VC WEB BLOG | Cello Pedagogue Amit Peled - 'The First Hour - A Cellist's Daily Technical Regimen' [BLOG]

In a VC-exclusive blog, cellist Amit Peled discusses the inspiration behind his new cello technique book, 'The First Hour - A Cellist's Daily Technical Regimen'

Amit Peled The First Hour

The Violin Channel recently caught up with Peabody Institute faculty member, Israeli-American cellist, Mr Amit Peled.

In a VC-exclusive blog, Amit discusses the inspiration behind his new cello technique book, 'The First Hour - A Cellist's Daily Technical Regimen'.

"I am very excited to share my recently released book The First Hour, a collection of patterns, exercises, and scales for advanced cellists. I have always felt that we, cellists, lacked the systematic technical practice approach that exists for the violin. Over the years I have collected ideas from my teachers and musical heroes to develop my own method. I feel strongly that all cellists should begin their practice regime with a system of technical exercises – it’s the cello version of waking up, taking a shower, and brushing your teeth in the morning.

An important component of my teaching is the use of a system of images, or emoticons, that convey the most essential elements of advanced cello technique. In working with students at Peabody Conservatory, I have explored how to effectively and efficiently communicate the gestures, movements, and motions that build a lifelong foundation of technical security and ease. An important part of my system is a special cello vocabulary, which you can use, alongside the corresponding emoticons, to help yourself develop and recall different techniques. The "cello emoji" are symbolic images that will give you a virtual toolbox to address issues as they come up, and hopefully take your performance to the next level.

Examples of Exercises Detailed in The First Hour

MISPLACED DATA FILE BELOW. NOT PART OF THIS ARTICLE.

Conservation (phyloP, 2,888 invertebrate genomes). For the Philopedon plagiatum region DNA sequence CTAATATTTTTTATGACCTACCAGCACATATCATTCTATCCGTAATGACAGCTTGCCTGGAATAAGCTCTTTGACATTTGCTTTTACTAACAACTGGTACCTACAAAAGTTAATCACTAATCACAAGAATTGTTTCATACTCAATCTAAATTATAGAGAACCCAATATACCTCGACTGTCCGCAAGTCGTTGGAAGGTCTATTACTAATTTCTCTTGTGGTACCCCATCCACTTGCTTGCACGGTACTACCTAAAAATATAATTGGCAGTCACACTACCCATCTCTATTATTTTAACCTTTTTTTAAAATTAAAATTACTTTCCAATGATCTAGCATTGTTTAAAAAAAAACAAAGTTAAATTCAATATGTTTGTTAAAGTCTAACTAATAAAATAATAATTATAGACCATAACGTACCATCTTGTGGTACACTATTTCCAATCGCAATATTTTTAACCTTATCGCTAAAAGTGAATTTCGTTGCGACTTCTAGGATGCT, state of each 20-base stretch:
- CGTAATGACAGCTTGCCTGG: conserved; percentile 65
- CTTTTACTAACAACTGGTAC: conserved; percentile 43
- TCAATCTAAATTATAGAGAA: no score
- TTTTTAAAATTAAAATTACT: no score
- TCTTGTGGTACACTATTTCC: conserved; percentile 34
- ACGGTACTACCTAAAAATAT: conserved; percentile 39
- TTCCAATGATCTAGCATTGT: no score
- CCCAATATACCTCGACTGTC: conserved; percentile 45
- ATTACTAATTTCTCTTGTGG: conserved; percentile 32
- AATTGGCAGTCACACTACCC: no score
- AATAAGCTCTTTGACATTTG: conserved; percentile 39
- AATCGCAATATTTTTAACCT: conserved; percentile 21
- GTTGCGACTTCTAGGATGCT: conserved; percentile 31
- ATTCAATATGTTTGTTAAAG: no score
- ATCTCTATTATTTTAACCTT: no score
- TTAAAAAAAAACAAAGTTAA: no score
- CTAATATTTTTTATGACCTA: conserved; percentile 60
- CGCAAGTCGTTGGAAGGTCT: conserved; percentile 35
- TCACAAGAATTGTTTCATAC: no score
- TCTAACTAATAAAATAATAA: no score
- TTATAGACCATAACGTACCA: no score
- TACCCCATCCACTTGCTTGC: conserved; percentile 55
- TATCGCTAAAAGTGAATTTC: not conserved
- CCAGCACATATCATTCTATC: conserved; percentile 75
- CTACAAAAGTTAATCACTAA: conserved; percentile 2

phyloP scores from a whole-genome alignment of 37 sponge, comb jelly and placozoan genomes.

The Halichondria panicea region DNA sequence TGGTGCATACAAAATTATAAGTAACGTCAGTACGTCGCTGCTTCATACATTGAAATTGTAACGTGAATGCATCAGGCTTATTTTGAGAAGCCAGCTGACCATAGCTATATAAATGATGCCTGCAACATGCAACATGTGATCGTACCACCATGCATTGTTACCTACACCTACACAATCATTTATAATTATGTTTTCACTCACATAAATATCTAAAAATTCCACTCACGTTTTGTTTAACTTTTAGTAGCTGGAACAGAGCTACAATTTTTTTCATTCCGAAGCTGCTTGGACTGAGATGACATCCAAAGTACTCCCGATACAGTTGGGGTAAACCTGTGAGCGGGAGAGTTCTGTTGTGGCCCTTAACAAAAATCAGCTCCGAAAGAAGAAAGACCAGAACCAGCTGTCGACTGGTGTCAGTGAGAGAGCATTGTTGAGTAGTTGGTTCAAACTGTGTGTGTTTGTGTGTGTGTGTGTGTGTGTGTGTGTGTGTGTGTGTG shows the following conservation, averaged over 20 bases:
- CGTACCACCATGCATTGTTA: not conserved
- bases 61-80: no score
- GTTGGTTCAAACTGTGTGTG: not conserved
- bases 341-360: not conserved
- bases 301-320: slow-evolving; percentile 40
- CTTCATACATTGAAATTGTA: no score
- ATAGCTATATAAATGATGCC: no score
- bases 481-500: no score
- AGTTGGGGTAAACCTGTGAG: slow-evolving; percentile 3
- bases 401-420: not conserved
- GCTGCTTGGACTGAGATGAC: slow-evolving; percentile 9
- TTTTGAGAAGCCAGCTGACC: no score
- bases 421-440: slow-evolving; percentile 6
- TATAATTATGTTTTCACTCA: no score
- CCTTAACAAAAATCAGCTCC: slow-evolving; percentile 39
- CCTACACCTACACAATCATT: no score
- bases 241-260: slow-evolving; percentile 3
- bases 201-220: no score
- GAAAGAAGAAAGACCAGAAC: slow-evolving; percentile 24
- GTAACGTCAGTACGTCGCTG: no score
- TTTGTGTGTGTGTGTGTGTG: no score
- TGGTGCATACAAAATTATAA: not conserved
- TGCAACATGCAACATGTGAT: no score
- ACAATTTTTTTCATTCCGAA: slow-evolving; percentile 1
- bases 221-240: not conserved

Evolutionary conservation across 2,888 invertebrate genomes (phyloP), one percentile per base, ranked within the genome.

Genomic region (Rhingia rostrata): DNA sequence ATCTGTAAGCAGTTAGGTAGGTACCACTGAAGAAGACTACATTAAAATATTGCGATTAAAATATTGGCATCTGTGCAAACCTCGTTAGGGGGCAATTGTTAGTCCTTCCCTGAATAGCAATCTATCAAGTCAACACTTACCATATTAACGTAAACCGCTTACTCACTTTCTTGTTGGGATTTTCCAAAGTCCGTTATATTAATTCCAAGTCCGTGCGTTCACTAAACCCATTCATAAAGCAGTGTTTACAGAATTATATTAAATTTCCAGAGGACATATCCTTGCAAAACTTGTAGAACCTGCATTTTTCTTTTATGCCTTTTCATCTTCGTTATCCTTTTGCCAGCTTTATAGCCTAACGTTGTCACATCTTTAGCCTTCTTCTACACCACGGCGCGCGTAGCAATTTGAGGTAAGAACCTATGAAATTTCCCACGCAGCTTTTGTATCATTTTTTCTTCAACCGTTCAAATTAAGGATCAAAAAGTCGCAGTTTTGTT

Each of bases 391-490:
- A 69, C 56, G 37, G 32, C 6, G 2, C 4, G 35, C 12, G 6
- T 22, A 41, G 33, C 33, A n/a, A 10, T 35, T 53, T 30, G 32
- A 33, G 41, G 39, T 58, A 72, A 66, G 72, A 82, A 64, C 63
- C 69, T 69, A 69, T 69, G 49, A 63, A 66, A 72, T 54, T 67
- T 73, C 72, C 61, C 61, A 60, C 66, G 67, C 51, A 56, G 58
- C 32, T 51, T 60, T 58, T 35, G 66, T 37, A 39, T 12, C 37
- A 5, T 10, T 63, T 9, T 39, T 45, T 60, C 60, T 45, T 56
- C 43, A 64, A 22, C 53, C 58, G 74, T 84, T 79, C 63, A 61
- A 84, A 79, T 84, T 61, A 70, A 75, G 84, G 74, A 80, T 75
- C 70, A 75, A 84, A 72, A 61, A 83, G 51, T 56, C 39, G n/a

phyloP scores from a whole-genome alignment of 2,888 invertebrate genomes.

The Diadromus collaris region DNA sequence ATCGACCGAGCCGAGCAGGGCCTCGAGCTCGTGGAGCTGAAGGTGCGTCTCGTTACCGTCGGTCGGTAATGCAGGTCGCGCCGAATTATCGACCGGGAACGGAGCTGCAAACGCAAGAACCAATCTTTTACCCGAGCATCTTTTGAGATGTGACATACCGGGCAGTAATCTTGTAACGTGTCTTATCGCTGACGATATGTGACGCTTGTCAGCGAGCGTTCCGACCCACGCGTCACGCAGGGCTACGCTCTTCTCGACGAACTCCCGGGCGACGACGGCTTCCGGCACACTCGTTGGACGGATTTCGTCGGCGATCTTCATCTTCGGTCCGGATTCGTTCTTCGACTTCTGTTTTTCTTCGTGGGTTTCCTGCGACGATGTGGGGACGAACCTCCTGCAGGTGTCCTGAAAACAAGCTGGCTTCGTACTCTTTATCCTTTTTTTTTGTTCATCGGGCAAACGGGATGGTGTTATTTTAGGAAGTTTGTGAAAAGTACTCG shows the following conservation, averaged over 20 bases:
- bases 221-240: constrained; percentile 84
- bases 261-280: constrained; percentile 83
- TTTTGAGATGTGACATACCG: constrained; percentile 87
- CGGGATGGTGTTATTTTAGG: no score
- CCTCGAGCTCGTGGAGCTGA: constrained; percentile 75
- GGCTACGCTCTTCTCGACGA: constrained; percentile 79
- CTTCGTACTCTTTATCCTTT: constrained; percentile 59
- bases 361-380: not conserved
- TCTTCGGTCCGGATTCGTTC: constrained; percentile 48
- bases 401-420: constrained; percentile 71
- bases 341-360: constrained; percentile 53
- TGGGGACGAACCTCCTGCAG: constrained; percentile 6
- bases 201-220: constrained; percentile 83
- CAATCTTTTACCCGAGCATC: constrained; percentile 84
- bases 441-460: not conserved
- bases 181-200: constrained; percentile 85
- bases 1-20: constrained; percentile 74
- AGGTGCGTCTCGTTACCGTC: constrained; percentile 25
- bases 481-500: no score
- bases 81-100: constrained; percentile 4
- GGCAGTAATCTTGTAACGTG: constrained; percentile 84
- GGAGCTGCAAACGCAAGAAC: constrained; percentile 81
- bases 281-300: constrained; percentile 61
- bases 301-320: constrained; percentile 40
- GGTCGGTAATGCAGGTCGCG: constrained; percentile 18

In his autobiography, Daniel Barenboim talks about how his father taught him to
sit at the piano as though he were having dinner. I use the same idea on the cello:

1. Put down your bow and pick up a fork or glass in its place. Pretend to eat or drink. Notice how the palm of your hand is higher than your elbow.

2. Mimic that feeling with your bow, in fourth position and at the frog, with low, relaxed elbows.

3. Many cellists lift their elbows up to nose height, particularly when trying to create a juicy sound low on the C string. It isn’t necessary, and it creates so much tension! Play a low D with your elbows up, then in dinner posture, and notice how different it sounds.

These three emoji represent the basic rules of how we move from one position to another.

1. A Circular Motion: The elbow is creating a full circle that initiates the journey up or down the cello.

2. The Guided Finger: The finger that we have just played with always guides us to the new position, thus becoming our "cello GPS."

3. The Cobra: The arrival finger landing freely from above, just as a cobra would strike its target.

With your right elbow, imitate the movement of a chicken (like the dance), thus developing complete freedom and roundness in sound.

Imagine gently holding a strawberry between your thumb and second finger... and then replace it with the cello neck.


Amit Peled's Cello Emoji

Here is a video guide to accompany The First Hour:


Spend the first hour of every practice session on systematic technical work, before moving on to pieces – even if all you have is one hour altogether before an important rehearsal or concert. If you move your body in response to the bow, keep breathing, with your elbows low and relaxed, and stay flexible in the lower back, you will find it far easier to stay in tune and in time, and to make a good sound. Also, try to verbalise what you do. If you say what you want to do out loud before you do it, it will help you to remember the rules, prepare each action and do what you mean to do more effectively. This will help you to play with more control, in time, in tune and with a better quality of sound. Happy practicing!

- Amit"


 Israeli-American cellist Amit Peled currently serves a teaching professorship on faculty at the Peabody Institute at Johns Hopkins University and performs regularly as a member of the Tempest Trio - with pianist Alon Goldstein and violinist Ilya Kaler | He currently performs on the 1733 ‘ex-Pablo Casals’ Matteo Goffriller cello


The First Hour: A Cellist's Daily Technical Regimen |BOOK|

Amit Peled

Release Date: January 11, 2018

Publisher: CTM Classics